Improving Communication

 In Blog

Improving Communication
By Justin Wright

Communication breakdowns happen in every industry, to every team, and within every family. A high percentage of my clientele hire me specifically to aid and assist with communication strategies for their team. These breakdowns can be frustrating to deal with and often difficult to diagnose internally. In addition to the headaches involved, businesses also lose countless dollars every year as people work to remedy the adverse effects caused by poor communication.

So where do we begin? Understanding first what communication is and what the requisite steps are is a good place to start. From there we must analyze where things go wrong at each step, and how messages can become distorted and misinterpreted. This will give us a roadmap for better understanding where communication errors occur within a specific team or organization.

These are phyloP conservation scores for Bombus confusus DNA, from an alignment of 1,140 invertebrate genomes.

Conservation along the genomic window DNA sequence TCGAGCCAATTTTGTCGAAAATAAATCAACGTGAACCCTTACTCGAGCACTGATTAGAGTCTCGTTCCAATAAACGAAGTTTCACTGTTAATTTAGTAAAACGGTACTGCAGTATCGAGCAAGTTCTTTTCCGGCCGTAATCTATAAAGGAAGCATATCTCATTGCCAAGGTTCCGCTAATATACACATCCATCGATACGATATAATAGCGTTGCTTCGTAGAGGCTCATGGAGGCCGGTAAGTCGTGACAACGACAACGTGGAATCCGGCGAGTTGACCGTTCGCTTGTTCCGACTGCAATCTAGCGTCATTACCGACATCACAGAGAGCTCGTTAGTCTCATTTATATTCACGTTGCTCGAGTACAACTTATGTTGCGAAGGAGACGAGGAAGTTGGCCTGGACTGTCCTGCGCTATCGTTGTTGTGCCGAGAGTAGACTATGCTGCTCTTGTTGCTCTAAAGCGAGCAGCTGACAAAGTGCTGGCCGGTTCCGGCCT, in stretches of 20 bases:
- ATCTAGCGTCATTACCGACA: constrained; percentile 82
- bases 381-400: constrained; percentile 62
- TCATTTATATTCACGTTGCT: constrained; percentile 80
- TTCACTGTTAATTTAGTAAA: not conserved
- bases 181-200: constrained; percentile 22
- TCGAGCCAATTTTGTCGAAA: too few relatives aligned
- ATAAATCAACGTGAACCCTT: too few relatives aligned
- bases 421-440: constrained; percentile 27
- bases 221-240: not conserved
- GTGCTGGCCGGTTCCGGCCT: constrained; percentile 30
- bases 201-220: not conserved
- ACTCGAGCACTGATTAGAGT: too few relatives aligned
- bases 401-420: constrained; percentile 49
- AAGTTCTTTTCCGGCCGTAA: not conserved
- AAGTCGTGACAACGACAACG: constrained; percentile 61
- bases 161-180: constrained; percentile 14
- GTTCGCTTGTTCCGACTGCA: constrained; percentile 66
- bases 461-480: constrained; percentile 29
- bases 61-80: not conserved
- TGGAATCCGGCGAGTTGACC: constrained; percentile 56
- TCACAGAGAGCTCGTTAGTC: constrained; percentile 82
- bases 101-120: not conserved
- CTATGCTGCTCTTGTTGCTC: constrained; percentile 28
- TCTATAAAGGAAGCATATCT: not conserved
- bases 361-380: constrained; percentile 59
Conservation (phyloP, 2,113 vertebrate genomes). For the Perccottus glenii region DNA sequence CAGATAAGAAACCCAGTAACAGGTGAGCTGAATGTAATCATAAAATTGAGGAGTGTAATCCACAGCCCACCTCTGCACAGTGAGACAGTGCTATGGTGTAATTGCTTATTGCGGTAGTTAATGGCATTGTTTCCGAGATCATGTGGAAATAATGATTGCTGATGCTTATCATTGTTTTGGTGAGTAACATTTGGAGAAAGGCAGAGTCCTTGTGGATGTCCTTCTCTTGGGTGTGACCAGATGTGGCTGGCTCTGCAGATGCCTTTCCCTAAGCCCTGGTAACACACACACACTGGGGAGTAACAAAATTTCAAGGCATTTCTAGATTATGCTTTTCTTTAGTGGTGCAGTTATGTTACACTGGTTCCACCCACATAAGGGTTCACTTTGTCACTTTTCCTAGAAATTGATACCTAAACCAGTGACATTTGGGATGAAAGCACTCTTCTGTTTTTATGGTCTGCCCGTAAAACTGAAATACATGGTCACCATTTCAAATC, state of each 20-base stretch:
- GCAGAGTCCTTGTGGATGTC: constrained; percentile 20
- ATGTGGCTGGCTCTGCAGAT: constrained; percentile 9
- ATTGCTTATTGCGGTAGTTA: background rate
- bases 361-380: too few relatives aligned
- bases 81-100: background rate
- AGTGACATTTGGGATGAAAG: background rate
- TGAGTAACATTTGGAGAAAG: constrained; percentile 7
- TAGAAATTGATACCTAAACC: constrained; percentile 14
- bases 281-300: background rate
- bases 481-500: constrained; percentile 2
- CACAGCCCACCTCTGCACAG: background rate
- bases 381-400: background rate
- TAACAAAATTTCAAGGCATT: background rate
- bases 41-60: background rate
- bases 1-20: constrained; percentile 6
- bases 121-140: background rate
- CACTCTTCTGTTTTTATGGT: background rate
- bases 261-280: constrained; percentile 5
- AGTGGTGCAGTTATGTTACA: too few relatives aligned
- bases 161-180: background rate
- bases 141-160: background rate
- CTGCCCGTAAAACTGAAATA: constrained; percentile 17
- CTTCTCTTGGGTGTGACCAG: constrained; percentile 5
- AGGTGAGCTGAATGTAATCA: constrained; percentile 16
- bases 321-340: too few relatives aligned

There is no one-size-fits-all solution; communication breakdowns happen for a number of reasons which are often specific to the industry or group in question. Regardless of where in the sequence your specific problems lie, there are strategies at each step which can reduce pain points and improve the effectiveness of your team.

What is communication?

To understand where breakdowns in communication occur, we must first understand what exactly communication is. Communication between two parties essentially involves three phases. It is first a transmission of a signal, followed by the reception of that signal, and lastly followed by the interpretation of that signal. Each of these phases provides opportunities for things to go wrong, and each is critically important.